It has to be said that "Blocking a Quilt" is not a common activity for most quilters. Me included! But I will always block a quilt before I enter it into a competition or exhibition. Other quilts such as utility, juvenile and baby quilts can most certainly be blocked but probably really aren't really worth the effort. Well certainly not in my household where they are frequently dragged into the garden , used as a tent or a parachute, or up-chucked on every now and again! But for heirloom quality show quilts I will always block them before I put on the binding to make them as flat, square and true as possible. Blocked quilts always hang, drape and show texture so much better than those that haven't. What's more a blocked quilt retains a memory of its size and shape and will travel much better too.
But to block a quilt means you will have to thoroughly wet the quilt before you begin .. (is that palpitations I hear?) Yep .. I said thoroughly wet your quilt! Now you are panicking aren't you, but don't worry though its not that bad and you will be so glad you did when your exhibition quilt romps home with a ribbon!
So what is Blocking and why do should we do it?
Put simply, blocking is a way to flatten out and ensure a quilt is square and true at all major visual elements such as blocks and borders. It will remove the built in stresses introduced into the fabric fibres during construction and quilting and will ensure the quilt hangs flat without ripples, puckers and waves. The drape of the quilt is greatly improved,particularly where heavy or dense quilting has been used and the textural quality of the quilting becomes much more apparent.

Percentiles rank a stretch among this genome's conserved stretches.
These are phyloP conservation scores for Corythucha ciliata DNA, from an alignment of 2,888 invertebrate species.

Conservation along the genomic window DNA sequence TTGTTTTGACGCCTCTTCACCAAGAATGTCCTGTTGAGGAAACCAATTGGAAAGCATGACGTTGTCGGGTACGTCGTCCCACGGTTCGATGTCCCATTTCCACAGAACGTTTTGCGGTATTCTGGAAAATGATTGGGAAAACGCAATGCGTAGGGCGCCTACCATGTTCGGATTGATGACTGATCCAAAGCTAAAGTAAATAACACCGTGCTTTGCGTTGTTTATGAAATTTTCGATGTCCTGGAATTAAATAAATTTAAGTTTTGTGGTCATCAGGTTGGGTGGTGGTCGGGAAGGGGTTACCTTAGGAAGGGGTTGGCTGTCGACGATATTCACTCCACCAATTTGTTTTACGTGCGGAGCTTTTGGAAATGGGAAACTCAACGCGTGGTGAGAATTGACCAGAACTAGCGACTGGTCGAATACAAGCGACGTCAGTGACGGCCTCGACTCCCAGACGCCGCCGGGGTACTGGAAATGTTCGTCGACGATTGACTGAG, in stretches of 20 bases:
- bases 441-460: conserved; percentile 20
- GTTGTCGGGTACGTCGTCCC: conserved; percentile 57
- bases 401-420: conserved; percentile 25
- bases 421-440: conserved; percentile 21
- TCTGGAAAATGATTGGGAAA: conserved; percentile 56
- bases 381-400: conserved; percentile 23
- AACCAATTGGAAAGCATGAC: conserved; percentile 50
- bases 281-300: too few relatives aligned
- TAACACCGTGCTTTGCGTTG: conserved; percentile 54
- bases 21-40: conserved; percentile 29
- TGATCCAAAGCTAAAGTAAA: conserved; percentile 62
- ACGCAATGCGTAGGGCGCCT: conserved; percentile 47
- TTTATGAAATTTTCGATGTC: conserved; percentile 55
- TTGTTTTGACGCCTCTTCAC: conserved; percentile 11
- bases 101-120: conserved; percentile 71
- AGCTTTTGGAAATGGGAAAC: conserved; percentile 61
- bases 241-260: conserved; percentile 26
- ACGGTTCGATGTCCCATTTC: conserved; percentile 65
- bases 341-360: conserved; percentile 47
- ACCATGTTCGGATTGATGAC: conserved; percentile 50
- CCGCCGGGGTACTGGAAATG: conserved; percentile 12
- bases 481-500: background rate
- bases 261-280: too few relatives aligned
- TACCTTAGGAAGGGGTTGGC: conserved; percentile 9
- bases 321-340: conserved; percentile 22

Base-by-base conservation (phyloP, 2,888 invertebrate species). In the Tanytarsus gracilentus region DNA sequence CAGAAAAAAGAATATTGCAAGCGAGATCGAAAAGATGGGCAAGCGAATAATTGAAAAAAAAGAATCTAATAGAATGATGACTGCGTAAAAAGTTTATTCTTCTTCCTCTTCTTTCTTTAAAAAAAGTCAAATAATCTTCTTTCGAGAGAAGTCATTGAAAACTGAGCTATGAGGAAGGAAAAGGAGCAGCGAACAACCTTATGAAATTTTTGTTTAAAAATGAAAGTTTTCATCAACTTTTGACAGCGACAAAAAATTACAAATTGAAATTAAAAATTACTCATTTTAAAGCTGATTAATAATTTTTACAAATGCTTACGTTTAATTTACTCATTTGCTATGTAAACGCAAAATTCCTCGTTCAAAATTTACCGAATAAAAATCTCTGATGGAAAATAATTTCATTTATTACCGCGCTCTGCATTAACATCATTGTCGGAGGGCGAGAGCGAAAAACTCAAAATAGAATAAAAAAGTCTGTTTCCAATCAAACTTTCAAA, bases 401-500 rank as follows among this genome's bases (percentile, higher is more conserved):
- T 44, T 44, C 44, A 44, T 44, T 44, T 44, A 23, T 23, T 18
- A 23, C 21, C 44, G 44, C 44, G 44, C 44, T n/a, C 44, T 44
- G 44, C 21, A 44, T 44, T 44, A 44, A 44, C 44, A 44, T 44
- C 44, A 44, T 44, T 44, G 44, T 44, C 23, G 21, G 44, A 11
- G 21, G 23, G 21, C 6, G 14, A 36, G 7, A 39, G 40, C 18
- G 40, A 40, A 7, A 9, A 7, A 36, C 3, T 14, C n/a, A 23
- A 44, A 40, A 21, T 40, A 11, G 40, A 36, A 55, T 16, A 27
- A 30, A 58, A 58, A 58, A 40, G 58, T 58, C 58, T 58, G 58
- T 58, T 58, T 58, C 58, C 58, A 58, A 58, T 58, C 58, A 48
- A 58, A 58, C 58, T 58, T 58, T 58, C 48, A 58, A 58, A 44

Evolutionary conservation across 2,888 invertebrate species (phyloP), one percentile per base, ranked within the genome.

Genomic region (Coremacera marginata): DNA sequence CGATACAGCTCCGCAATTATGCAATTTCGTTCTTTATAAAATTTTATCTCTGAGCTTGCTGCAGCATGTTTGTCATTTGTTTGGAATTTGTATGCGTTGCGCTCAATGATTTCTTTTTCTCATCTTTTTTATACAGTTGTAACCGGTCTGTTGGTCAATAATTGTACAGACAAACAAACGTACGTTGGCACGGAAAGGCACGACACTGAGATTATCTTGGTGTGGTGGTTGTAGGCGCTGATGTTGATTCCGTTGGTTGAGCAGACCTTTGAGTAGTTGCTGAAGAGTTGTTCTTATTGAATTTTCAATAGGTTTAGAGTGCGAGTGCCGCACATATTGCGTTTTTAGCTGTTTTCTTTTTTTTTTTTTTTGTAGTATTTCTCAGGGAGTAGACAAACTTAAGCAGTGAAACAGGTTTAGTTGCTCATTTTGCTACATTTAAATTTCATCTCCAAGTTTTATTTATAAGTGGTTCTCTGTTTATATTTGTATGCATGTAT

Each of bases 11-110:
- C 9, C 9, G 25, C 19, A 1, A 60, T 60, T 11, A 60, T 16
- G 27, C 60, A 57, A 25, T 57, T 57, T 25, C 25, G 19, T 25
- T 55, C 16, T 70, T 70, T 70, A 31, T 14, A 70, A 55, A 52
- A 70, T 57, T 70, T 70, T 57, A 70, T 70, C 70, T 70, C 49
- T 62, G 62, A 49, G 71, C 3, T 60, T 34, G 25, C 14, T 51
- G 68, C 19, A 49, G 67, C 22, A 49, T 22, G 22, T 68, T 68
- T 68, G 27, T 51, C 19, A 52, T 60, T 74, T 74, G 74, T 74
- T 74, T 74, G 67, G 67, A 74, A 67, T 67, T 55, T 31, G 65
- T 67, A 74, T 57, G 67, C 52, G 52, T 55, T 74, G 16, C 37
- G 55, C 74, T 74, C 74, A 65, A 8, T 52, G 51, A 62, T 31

When we quilt, especially machine quilt, we add stresses, tension and possibly even some minor distortion into the fabric fibres and a good " blocking" will help to relax the fabric fibres and reduce/remove any distortions and size variation throughout the quilt blocks. Some quilt tops are not square before quilting. They might have 'wiggly' borders and/or individual blocks that are out of true. If we are careful when we quilt we can introduce a " little attitude adjustment" to help correct these problem areas and a good blocking prior to binding will underpin and support these adjustments.
On a practical note, techniques such as Trapunto often require a full wetting to remove water soluble thread and once wet the quilt will need to be laid out flat and reshaped before drying. Heavy quilting used to create faux trapunto effects also respond well to blocking as the wetted quilt will shrink up to accentuate the trapuntoed areas. If left unblocked the quilt may look distorted and hang poorly. However, once dried a blocked quilt should hang flat, square and true and retain this shape until the next time it becomes wet.
The Blocking Process
Step 1 : Half fill a bath tub with luke warm water. Not cold and not hot! Add at least 5 or 6 dye-magnet sheets - these are the sort that attract surplus dye floating in the water.
Even if you have a large capacity washing machine I would still advise using a bath tub for this step simply because you can see what is happening to your quilt while it is in the water and you can gently agitate it to remove soluble thread, quilting marks and any localised soiling.
I use Colour Catchers - available on the laundry aisle at Tescos and other supermarkets. I think they cost around £3 or so for a box of 12 . I also add a small amount of liquid soap such as orvus paste or similiar.
Step 2 : Add the quilt - keeping it as loose and open as possible. Leave it to soak for a few moments then agitate the water around the quilt and use the palms of your hands to gently agitate the quilt itself. Do not wring or maltreat the quilt at this point otherwise you stand the chance of breaking quilting threads!